Getting most out of Redshift with composite joins

Overview

Redshift is a Massive Parallel Processing Columnar database storage engine offering from AWS. Users have the ability to fine tune and customize every thing to their specific use cases.

The main focus of this article is on ETL where there will be a need to join tables on composite keys. What this means irrespective of what kind of distribution strategy is used (except ALL which we cannot use for facts), there will be data distribution. How can we trick redshift not to distribute but do a composite key join with lightening fast processing.

This article touches overview of table internals but doesn’t go in depth to internal implementations.

Redshift Core Principle(s)

The underlying architecture allows redshift to scale horizontally so, disk space will not be a problem as the data grows. But, the performance of queries will change. Everything on redshift comes down to how a table is designed. Putting in decent amount of time to understand how the table is going to fit in the entire warehouse ecosystem is very critical. Since redshift is MPP system, parallelism is one of the key feature of the system. There are three core areas that will determine the performance (excluding how WLMs are configured) of a query

  • Data Distribution
  • Data Sorting
  • Column Compression

Data Distribution

Redshift will have a leader node and one or more compute/storage nodes. When a table is created, data will be distributed to slices in a node based on the distribution style chosen. The default distribution is EVEN. But, users can specify Key/ ALL distribution as well.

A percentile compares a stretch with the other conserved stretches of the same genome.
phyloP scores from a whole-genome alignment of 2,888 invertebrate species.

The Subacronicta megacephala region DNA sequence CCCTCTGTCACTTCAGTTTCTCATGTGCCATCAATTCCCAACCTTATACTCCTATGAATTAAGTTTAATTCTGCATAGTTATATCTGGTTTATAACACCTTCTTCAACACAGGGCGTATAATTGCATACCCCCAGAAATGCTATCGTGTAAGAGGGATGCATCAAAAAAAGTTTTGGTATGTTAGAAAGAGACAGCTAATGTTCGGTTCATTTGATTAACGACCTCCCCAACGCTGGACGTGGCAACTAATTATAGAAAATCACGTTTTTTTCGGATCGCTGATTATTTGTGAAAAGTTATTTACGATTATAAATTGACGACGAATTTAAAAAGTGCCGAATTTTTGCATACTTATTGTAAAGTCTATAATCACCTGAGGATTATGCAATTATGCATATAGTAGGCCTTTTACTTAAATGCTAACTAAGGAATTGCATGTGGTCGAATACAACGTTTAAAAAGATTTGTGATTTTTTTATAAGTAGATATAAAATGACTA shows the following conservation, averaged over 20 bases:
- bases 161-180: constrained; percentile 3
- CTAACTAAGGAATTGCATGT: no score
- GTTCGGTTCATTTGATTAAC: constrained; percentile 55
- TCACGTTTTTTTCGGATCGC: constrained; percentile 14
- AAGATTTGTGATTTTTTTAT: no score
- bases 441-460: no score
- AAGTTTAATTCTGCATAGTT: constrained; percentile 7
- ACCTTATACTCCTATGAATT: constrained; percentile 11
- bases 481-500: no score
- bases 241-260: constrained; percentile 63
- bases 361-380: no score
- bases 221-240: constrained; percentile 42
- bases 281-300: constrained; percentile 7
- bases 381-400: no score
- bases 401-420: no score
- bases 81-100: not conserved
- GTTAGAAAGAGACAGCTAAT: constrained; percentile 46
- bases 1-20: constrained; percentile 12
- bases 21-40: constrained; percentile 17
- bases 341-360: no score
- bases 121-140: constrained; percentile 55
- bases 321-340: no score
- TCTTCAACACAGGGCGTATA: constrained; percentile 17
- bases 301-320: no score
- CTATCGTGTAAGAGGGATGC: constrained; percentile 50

When EVEN is chosen, data is distributed evenly across slices randomly by redshift. Depending on how the table is used, this may or may not be a right choice.

When Key is chosen, redshift distributes data based on the key specified. Columns with high cardinality and which are frequently used for joining are preferred as good candidates for key distribution. When two tables with same key distribution participates in join, redshift will do a colocated joins and pull data from each slice and sends it to leader node for final data presentation which means, there isn’t a need to distribute data to other nodes/ slices.

When ALL is chosen, redshift will store complete data in every slice. This is going to eat more disk space. However, when joining with other tables there will not be any data distribution.

Data Sorting

Since redshift doesn’t have any concept of indexes, sorting plays a very crucial role while retrieving data. It determines whether to scan the whole table or it can prune data by filtering right away. Lot of people doesn’t put much into sortkeys but, do it wrong, it will have a detrimental effect.

Column Compression

The lesser the IO, the faster will be the query execution and column compression plays a key role. Having right compression on columns will improve performance multi-folds.

Tricking Redshift to not distribute data

Now, let’s face it. There will be instances where the default warehouse isn’t going to help with ad-hoc analysis or deep analysis. Users may need to join different tables where there could be a composite key join. However, if a table is distributed on a key, only one key can participate. Depending on the table size, composite key joins will have lot of data that needs to be re-distributed/ broadcasted to different nodes. This network intensive task will take 80–90% of the query execution and may run for several hours before results can be retrieved.